0:28
Hexokinase
2:28
Glycolysis Step 1: Mechanism-Simple Nucleophilic Substitution
6:34
Glycolysis Step 2: Conversion of Glucose 6-Phosphate → Fructose 6-Phosphate
11:33
Glycolysis Step 2: Reaction
11:34
Glycolysis Step 2: Mechanism, Part 1
14:40
Glycolysis Step 2: Mechanism, Part 2
18:16
Glycolysis Step 2: Mechanism, Part 3
19:56
Glycolysis Step 2: Mechanism, Part 4 (Ring Closing & Dissociation)
21:54
Glycolysis Step 3: Conversion of Fructose 6-Phosphate to Fructose 1,6-Biphosphate
24:16
Glycolysis Step 3: Reaction
24:17
Glycolysis Step 3: Mechanism
26:40
Glycolysis Step 4: Cleavage of Fructose 1,6-Biphosphate
31:10
Glycolysis Step 4: Reaction
31:11
Glycolysis Step 4: Mechanism, Part 1 (Binding & Ring Opening)
35:26
Glycolysis Step 4: Mechanism, Part 2
37:40
Glycolysis Step 4: Mechanism, Part 3
39:30
Glycolysis Step 4: Mechanism, Part 4
44:00
Glycolysis Step 4: Mechanism, Part 5
46:34
Glycolysis Step 4: Mechanism, Part 6
49:00
Glycolysis Step 4: Mechanism, Part 7
50:12
Hydrolysis of The Imine
52:33
Glycolysis Step 5: Conversion of Dihydroxyaceton Phosphate to Glyceraldehyde 3-Phosphate
55:38
Glycolysis Step 5: Reaction
55:39
Breakdown and Numbering of Sugar
57:40
Glycolysis III

59m 17s

Intro
0:00
Glycolysis Step 5: Conversion of Dihydroxyaceton Phosphate to Glyceraldehyde 3-Phosphate
0:44
Glycolysis Step 5: Mechanism, Part 1
0:45
Glycolysis Step 5: Mechanism, Part 2
3:53
Glycolysis Step 6: Oxidation of Glyceraldehyde 3-Phosphate to 1,3-Biphosphoglycerate
5:14
Glycolysis Step 6: Reaction
5:15
Glycolysis Step 6: Mechanism, Part 1
8:52
Glycolysis Step 6: Mechanism, Part 2
12:58
Glycolysis Step 6: Mechanism, Part 3
14:26
Glycolysis Step 6: Mechanism, Part 4
16:23
Glycolysis Step 7: Phosphoryl Transfer From 1,3-Biphosphoglycerate to ADP to Form ATP
19:08
Glycolysis Step 7: Reaction
19:09
Substrate-Level Phosphorylation
23:18
Glycolysis Step 7: Mechanism (Nucleophilic Substitution)
26:57
Glycolysis Step 8: Conversion of 3-Phosphoglycerate to 2-Phosphoglycerate
28:44
Glycolysis Step 8: Reaction
28:45
Glycolysis Step 8: Mechanism, Part 1
30:08
Glycolysis Step 8: Mechanism, Part 2
32:24
Glycolysis Step 8: Mechanism, Part 3
34:02
Catalytic Cycle
35:42
Glycolysis Step 9: Dehydration of 2-Phosphoglycerate to Phosphoenol Pyruvate
37:20
Glycolysis Step 9: Reaction
37:21
Glycolysis Step 9: Mechanism, Part 1
40:12
Glycolysis Step 9: Mechanism, Part 2
42:01
Glycolysis Step 9: Mechanism, Part 3
43:58
Glycolysis Step 10: Transfer of a Phosphoryl Group From Phosphoenol Pyruvate To ADP To Form ATP
45:16
Glycolysis Step 10: Reaction
45:17
Substrate-Level Phosphorylation
48:32
Energy Coupling Reaction
51:24
Glycolysis Balance Sheet
54:15
Glycolysis Balance Sheet
54:16
What Happens to The 6 Carbons of Glucose?
56:22
What Happens to 2 ADP & 2 Pi?
57:04
What Happens to The 4e⁻ ?
57:15
Glycolysis IV

39m 47s

Intro
0:00
Feeder Pathways
0:42
Feeder Pathways Overview
0:43
Starch, Glycogen
2:25
Lactose
4:38
Galactose
4:58
Manose
5:22
Trehalose
5:45
Sucrose
5:56
Fructose
6:07
Fates of Pyruvate: Aerobic & Anaerobic Conditions
7:39
Aerobic Conditions & Pyruvate
7:40
Anaerobic Fates of Pyruvate
11:18
Fates of Pyruvate: Lactate Acid Fermentation
14:10
Lactate Acid Fermentation
14:11
Fates of Pyruvate: Ethanol Fermentation
19:01
Ethanol Fermentation Reaction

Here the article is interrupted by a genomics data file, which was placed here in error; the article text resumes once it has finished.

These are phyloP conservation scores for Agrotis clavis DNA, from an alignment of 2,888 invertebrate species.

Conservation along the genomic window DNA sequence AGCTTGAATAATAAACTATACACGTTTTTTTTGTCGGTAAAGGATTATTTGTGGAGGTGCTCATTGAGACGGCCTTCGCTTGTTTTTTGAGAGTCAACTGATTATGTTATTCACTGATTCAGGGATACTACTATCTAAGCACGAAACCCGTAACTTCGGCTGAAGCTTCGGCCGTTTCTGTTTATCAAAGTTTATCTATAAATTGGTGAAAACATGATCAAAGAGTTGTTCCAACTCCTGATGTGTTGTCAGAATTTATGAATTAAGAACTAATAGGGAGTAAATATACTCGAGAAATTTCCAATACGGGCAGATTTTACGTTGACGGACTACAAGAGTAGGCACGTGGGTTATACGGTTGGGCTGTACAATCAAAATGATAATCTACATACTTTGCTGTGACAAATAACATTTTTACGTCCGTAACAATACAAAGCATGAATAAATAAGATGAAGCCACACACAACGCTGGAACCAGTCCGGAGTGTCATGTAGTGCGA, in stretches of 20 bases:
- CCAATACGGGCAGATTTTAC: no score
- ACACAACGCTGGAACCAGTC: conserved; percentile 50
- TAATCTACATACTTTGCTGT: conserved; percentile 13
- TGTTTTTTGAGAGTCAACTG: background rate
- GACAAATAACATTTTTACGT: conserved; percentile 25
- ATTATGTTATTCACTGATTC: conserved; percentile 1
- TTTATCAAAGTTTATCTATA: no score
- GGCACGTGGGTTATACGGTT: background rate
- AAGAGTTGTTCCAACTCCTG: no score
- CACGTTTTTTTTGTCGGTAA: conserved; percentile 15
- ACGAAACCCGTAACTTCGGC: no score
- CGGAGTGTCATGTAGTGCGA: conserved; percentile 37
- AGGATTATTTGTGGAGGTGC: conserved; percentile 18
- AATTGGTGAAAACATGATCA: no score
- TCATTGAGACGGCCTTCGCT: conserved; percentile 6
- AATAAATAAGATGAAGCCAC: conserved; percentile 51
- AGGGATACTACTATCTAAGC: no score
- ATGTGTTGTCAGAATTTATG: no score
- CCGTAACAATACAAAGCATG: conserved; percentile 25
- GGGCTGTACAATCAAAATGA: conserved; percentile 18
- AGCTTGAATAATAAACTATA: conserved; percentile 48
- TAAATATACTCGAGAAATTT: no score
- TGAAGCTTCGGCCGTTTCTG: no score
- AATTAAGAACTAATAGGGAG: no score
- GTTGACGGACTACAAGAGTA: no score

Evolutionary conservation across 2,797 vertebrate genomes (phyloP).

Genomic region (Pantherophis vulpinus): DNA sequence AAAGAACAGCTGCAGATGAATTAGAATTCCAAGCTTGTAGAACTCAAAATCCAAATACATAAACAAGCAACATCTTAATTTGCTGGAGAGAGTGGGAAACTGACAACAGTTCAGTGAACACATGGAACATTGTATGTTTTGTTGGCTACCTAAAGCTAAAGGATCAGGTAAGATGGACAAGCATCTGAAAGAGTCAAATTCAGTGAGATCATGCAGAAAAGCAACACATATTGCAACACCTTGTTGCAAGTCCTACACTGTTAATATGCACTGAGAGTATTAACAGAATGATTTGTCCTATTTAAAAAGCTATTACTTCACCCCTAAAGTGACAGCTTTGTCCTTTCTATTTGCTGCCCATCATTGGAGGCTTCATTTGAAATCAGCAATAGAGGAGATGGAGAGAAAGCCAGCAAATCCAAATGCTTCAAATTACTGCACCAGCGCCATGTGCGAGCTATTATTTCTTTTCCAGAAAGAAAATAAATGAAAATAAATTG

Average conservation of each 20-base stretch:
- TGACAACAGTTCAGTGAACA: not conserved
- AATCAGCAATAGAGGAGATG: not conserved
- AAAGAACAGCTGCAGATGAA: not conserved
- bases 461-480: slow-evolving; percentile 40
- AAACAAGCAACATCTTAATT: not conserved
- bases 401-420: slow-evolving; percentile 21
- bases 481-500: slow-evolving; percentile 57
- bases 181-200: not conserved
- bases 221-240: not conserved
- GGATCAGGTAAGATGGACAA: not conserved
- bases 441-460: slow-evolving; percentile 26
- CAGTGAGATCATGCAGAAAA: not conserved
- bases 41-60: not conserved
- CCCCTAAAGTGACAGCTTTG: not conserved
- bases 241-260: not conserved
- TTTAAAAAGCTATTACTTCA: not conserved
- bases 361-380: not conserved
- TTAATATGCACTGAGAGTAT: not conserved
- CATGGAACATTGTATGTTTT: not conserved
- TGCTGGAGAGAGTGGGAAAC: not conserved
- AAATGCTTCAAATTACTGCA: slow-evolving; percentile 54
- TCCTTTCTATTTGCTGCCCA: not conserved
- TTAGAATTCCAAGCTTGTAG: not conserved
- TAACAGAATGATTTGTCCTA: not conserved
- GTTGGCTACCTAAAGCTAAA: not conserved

19:02
TPP: Thiamine Pyrophosphate (Functions and Structure)
23:10
Ethanol Fermentation Mechanism, Part 1
27:53
Ethanol Fermentation Mechanism, Part 2
29:06
Ethanol Fermentation Mechanism, Part 3
31:15
Ethanol Fermentation Mechanism, Part 4
32:44
Ethanol Fermentation Mechanism, Part 5
34:33
Ethanol Fermentation Mechanism, Part 6
35:48
Gluconeogenesis I

41m 34s

Intro
0:00
Gluconeogenesis, Part 1
1:02
Gluconeogenesis Overview
1:03
3 Glycolytic Reactions That Are Irreversible Under Physiological Conditions
2:29
Gluconeogenesis Reactions Overview
6:17
Reaction: Pyruvate to Oxaloacetate
11:07
Reaction: Oxaloacetate to Phosphoenolpyruvate (PEP)
13:29
First Pathway That Pyruvate Can Take to Become Phosphoenolpyruvate
15:24
Second Pathway That Pyruvate Can Take to Become Phosphoenolpyruvate
21:00
Transportation of Pyruvate From The Cytosol to The Mitochondria
24:15
Transportation Mechanism, Part 1
26:41
Transportation Mechanism, Part 2
30:43
Transportation Mechanism, Part 3
34:04
Transportation Mechanism, Part 4
38:14
Gluconeogenesis II

34m 18s

Intro
0:00
Oxaloacetate → Phosphoenolpyruvate (PEP)
0:35
Mitochondrial Membrane Does Not Have a Transporter for Oxaloactate
0:36
Reaction: Oxaloacetate to Phosphoenolpyruvate (PEP)
3:36
Mechanism: Oxaloacetate to Phosphoenolpyruvate (PEP)
4:48
Overall Reaction: Pyruvate to Phosphoenolpyruvate
7:01
Recall The Two Pathways That Pyruvate Can Take to Become Phosphoenolpyruvate
10:16
NADH in Gluconeogenesis
12:29
Second Pathway: Lactate → Pyruvate
18:22
Cytosolic PEP Carboxykinase, Mitochondrial PEP Carboxykinase, & Isozymes
18:23
2nd Bypass Reaction
23:04
3rd Bypass Reaction
24:01
Overall Process
25:17
Other Feeder Pathways For Gluconeogenesis
26:35
Carbon Intermediates of The Citric Acid Cycle
26:36
Amino Acids & The Gluconeogenic Pathway
29:45
Glycolysis & Gluconeogenesis Are Reciprocally Regulated
32:00
The Pentose Phosphate Pathway

42m 52s

Intro
0:00
The Pentose Phosphate Pathway Overview
0:17
The Major Fate of Glucose-6-Phosphate
0:18
The Pentose Phosphate Pathway (PPP) Overview
1:00
Oxidative Phase of The Pentose Phosphate Pathway
4:33
Oxidative Phase of The Pentose Phosphate Pathway: Reaction Overview
4:34
Ribose-5-Phosphate: Glutathione & Reductive Biosynthesis
9:02
Glucose-6-Phosphate to 6-Phosphogluconate
12:48
6-Phosphogluconate to Ribulose-5-Phosphate
15:39
Ribulose-5-Phosphate to Ribose-5-Phosphate
17:05
Non-Oxidative Phase of The Pentose Phosphate Pathway
19:55
Non-Oxidative Phase of The Pentose Phosphate Pathway: Overview
19:56
General Transketolase Reaction
29:03
Transaldolase Reaction
35:10
Final Transketolase Reaction